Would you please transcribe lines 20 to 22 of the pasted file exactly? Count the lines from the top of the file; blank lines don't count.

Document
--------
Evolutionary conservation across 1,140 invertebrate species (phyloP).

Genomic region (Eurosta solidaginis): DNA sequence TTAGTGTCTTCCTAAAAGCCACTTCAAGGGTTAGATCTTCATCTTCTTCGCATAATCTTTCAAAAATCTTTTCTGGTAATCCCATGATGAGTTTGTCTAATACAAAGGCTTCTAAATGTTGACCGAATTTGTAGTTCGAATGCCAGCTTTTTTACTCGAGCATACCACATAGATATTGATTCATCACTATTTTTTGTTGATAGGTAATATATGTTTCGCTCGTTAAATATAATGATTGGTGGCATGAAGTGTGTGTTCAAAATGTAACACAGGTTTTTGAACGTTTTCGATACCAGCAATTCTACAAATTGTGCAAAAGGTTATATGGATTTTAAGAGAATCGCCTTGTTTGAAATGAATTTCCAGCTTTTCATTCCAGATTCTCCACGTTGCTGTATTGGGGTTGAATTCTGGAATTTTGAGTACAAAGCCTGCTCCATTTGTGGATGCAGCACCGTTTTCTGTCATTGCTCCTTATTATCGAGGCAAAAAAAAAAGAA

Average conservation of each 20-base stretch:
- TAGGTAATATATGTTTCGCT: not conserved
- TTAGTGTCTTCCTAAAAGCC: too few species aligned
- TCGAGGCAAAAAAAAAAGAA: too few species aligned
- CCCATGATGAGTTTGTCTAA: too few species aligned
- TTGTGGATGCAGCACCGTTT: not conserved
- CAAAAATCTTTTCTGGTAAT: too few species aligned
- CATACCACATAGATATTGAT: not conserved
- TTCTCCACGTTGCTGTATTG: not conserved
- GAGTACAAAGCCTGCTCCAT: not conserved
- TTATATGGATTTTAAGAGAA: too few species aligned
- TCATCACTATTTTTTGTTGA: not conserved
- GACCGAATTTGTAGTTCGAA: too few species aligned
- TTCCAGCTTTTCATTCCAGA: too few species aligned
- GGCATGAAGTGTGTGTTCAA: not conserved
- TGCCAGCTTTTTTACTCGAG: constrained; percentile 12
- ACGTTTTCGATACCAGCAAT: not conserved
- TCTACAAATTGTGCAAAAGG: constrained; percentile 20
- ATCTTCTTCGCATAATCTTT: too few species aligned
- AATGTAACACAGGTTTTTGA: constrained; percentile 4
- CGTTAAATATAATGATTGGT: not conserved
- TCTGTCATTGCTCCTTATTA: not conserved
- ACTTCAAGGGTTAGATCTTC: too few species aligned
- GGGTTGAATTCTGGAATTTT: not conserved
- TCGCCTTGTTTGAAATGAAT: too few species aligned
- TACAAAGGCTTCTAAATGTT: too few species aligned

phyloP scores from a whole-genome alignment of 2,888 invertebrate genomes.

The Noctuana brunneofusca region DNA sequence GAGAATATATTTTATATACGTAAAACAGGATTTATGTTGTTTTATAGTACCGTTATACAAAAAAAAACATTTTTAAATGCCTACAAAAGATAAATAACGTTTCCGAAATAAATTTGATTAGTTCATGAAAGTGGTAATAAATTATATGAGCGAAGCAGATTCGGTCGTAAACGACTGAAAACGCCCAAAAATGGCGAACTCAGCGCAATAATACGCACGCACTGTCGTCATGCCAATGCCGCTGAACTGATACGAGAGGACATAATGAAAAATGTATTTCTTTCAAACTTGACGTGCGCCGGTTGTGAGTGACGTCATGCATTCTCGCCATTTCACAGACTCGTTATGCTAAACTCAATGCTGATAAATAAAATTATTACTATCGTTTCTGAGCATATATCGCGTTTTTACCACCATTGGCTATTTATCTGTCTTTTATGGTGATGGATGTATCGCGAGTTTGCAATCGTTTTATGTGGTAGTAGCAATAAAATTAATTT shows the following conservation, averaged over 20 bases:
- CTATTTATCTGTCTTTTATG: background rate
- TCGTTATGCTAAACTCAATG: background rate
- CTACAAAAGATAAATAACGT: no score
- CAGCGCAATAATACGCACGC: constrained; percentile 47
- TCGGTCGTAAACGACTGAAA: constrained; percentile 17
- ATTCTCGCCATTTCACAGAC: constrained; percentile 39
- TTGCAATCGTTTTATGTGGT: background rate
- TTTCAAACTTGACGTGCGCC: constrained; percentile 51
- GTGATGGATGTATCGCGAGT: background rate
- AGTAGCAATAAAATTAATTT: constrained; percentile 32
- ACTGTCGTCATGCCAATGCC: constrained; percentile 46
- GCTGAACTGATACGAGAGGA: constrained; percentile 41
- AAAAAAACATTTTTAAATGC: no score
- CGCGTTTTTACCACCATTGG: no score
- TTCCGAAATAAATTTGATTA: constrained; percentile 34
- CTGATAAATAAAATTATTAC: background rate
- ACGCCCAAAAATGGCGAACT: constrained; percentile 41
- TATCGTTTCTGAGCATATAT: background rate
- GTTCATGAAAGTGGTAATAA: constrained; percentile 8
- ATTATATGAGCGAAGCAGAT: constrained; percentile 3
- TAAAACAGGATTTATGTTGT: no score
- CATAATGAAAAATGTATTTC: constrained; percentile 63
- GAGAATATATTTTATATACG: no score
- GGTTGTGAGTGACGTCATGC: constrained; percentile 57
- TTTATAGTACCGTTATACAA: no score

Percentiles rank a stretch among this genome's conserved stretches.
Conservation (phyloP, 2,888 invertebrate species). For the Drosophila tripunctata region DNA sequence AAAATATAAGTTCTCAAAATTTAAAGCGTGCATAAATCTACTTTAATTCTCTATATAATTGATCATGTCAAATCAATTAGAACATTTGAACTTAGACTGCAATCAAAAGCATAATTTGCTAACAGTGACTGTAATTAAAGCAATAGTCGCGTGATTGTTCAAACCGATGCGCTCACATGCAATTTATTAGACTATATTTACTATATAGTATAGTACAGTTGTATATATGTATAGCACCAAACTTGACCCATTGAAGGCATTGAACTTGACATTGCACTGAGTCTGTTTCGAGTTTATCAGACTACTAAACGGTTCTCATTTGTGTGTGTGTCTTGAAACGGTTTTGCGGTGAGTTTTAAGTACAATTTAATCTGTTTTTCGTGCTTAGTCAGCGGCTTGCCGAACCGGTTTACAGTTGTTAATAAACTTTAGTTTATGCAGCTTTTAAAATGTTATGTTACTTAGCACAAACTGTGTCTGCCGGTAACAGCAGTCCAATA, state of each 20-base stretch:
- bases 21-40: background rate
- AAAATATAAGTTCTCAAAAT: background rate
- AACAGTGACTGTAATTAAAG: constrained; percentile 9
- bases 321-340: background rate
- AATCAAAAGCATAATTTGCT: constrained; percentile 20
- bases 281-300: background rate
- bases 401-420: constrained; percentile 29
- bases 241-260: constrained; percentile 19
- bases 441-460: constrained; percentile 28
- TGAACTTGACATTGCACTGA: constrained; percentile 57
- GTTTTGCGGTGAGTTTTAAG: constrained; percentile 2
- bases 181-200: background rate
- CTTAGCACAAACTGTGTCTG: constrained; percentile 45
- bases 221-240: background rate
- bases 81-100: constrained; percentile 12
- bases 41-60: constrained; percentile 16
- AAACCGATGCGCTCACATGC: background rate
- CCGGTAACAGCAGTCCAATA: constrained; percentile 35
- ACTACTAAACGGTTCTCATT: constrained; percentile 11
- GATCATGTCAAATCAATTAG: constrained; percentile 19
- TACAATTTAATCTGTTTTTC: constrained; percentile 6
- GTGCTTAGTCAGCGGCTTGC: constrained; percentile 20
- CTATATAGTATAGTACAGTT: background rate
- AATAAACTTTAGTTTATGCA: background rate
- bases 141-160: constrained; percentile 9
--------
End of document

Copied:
- TCTACAAATTGTGCAAAAGG: constrained; percentile 20
- ATCTTCTTCGCATAATCTTT: too few species aligned
- AATGTAACACAGGTTTTTGA: constrained; percentile 4